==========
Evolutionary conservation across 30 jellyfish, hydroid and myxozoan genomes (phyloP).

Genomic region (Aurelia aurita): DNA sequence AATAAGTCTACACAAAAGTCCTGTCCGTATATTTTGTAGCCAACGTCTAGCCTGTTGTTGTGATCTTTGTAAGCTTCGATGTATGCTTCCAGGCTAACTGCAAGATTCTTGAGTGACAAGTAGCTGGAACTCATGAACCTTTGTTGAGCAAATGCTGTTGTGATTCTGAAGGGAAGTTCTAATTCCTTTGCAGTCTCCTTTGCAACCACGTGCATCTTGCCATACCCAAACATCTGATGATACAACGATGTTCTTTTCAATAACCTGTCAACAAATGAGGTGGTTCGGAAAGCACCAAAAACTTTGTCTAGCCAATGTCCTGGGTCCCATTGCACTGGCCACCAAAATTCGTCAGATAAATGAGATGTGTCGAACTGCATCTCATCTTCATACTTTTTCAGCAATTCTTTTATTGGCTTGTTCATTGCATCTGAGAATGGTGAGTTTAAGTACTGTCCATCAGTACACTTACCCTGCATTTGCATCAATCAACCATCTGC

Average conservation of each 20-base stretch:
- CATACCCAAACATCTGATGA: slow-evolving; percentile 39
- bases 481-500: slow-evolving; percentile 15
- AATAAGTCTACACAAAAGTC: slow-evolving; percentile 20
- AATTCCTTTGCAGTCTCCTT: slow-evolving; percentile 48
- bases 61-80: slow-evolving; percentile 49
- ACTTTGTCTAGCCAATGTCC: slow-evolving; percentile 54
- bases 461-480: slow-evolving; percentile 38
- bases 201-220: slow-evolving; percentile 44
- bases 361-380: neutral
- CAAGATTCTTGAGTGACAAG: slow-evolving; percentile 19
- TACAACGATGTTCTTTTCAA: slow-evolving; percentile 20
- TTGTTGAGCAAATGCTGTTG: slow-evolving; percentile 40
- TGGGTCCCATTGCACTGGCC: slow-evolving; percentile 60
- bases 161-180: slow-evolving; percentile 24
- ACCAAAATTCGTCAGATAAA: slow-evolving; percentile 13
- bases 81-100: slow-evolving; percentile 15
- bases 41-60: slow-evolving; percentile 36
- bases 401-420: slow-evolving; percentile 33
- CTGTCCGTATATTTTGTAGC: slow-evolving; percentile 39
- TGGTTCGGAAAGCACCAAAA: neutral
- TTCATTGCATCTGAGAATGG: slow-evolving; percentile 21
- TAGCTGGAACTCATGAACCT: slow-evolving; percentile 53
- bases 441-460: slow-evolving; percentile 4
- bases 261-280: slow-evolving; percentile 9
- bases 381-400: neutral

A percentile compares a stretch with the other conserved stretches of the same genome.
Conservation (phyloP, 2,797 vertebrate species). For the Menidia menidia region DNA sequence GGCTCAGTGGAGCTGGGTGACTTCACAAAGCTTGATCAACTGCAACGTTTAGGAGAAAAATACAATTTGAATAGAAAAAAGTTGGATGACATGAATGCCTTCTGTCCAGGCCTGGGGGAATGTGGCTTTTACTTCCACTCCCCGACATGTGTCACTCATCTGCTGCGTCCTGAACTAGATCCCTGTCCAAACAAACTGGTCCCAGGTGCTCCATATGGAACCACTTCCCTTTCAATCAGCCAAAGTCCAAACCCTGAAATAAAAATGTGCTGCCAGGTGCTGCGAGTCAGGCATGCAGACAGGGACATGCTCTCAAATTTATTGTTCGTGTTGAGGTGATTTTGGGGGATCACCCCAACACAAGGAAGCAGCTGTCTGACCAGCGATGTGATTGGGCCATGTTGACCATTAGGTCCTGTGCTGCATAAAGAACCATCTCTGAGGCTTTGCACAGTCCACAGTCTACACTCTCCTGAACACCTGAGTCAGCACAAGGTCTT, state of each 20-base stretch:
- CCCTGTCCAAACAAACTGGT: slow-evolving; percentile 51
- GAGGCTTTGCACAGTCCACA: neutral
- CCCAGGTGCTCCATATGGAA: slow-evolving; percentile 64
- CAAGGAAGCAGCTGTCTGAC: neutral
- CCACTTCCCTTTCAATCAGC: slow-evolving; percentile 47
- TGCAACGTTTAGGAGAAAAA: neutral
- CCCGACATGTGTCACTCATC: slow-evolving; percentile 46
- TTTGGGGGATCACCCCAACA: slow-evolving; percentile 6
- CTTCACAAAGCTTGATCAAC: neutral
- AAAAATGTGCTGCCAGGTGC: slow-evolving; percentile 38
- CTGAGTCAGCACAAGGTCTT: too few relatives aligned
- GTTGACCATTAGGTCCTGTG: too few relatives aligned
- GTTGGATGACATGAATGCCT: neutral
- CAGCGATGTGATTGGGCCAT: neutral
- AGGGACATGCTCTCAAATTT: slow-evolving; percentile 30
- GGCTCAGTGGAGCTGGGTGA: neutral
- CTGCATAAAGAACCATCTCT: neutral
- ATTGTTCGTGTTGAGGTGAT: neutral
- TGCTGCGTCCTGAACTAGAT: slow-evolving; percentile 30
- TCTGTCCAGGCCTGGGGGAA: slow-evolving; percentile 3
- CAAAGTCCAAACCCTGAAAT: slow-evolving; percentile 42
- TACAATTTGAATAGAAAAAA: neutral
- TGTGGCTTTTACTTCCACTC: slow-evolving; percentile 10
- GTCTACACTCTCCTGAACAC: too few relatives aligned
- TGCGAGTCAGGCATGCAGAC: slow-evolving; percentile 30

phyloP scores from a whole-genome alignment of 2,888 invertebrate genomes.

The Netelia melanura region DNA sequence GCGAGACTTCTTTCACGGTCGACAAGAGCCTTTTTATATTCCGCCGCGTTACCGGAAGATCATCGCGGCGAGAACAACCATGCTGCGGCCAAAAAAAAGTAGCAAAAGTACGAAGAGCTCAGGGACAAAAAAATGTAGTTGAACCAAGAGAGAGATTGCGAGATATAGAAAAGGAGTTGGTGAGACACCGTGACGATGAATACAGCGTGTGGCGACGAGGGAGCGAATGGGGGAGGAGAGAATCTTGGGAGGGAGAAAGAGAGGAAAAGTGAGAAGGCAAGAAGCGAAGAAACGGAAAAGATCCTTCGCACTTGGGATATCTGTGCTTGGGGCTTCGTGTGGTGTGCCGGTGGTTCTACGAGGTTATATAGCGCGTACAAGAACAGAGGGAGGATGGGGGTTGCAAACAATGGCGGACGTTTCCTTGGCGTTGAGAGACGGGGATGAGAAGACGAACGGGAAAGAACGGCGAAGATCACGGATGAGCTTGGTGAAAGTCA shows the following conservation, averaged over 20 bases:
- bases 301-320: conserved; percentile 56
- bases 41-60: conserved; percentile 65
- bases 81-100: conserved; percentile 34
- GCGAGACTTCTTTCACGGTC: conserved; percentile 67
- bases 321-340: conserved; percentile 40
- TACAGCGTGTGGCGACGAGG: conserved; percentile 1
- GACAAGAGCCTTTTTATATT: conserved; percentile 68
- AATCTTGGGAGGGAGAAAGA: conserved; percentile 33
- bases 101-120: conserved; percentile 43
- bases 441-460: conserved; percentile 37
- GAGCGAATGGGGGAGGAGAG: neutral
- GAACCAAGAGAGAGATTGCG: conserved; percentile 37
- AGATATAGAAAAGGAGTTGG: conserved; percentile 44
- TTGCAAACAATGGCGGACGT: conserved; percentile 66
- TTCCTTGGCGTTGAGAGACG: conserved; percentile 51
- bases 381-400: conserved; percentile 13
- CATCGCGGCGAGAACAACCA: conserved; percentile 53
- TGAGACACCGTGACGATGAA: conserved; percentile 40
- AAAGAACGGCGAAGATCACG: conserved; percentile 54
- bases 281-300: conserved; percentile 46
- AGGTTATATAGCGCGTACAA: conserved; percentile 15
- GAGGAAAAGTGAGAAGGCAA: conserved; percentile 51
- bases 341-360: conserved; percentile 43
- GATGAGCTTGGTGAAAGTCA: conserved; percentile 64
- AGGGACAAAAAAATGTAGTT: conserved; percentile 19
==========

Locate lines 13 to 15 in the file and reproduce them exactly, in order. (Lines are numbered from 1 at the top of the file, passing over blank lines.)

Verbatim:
- CAAGATTCTTGAGTGACAAG: slow-evolving; percentile 19
- TACAACGATGTTCTTTTCAA: slow-evolving; percentile 20
- TTGTTGAGCAAATGCTGTTG: slow-evolving; percentile 40